Well, it’s that time of the week! It’s time for me to let you know that Alayna and I just got engaged :). That’s right, the deed was done (proposing… get your mind out of the gutter…) and she said yes. I’m not going to try to put the whole story in this post (though you might get it at some point in the future), but she seemed to think that I handled it well enough to be worth a shot :P… Seriously, if you haven’t gotten this hint from the posts we’ve been writing, Alayna is a pretty awesome lady, and amazingly she thinks that she’s lucky to have me (I have yet to figure that out because I’m obviously the lucky one). Anyway, Put your thinking caps on and get your brains working… and yes, I did just use the phrase ‘put your thinking caps on’. I have something of a fun theological question for you today: what is sin? Is it something you do? Something you think? Something you are? A conversation Alayna and I had recently actually inspired this post. So, let me set out the basic theological view: 1) Sin is something that you do (i.e. personal sin), and 2) Sin is something that you are (natural sin).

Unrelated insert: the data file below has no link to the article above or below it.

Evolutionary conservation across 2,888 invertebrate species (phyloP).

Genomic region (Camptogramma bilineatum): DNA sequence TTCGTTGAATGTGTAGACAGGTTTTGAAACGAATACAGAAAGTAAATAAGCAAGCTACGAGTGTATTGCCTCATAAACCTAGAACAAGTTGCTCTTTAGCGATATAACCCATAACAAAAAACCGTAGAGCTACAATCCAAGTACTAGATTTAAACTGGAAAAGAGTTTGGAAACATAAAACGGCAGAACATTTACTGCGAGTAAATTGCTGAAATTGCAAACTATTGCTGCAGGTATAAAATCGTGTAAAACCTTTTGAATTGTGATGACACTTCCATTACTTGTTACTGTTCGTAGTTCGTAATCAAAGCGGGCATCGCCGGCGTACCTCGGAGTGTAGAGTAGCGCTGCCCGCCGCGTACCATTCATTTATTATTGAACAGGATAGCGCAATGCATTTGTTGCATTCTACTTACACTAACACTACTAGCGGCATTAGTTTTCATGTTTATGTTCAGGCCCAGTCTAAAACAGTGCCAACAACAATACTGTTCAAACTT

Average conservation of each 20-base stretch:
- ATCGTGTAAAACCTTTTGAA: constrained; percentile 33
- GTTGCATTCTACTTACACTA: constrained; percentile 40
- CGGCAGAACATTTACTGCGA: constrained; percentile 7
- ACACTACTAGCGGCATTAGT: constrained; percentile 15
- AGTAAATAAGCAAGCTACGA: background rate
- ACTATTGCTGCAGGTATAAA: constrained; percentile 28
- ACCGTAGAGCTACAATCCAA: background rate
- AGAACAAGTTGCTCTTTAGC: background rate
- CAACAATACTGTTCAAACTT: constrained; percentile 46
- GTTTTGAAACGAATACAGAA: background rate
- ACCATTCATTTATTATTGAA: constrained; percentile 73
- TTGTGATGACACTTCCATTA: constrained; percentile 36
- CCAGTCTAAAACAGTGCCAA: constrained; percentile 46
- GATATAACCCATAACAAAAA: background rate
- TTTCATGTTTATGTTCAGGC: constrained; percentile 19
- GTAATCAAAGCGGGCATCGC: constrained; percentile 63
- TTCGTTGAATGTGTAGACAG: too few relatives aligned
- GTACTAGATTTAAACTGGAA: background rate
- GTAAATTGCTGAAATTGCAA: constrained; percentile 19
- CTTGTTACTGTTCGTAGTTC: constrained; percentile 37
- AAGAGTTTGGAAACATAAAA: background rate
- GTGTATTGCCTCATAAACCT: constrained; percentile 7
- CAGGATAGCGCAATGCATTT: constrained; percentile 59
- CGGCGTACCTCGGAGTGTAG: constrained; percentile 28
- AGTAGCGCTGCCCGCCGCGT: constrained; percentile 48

The foundation of the doctrine of sin is natural sin. Natural sin presents sin as an ontological corruption (or corruption of the being or essence of a thing – of this case man). That is to say that, in Augustine’s language, there is a seed of corruption within the human soul that corrupts the very essence of its ontological existence (i.e. it’s being or nature). This ontological corruption cannot be removed without first removing the seed of sin, and the seed of sin cannot be removed by any human power. Thus, even if it were possible for a person both to be ontologically corrupted and still live a perfect life (i.e. a life that never intentionally transgressed divine law or, more realistically, a life that hasn’t yet intentionally transgressed divine law such as an infant), that person would still be damned because of the corruption in their very nature (I am not saying here that any ontologically corrupted being could live a perfect life, but instead explaining the the nature of ontological corruption in and of itself before considering its practical effects). However, this ontological corruption also inevitably leads to a practical corruption (i.e. personal sin or knowingly transgressing the law of God), and thus we have what we normally call sin (i.e. doing bad things). Thus, natural sin proceeds personal sin and thus anyone who lives long enough in a state of natural sin will inevitably commit personal sins (and it generally doesn’t take long at all).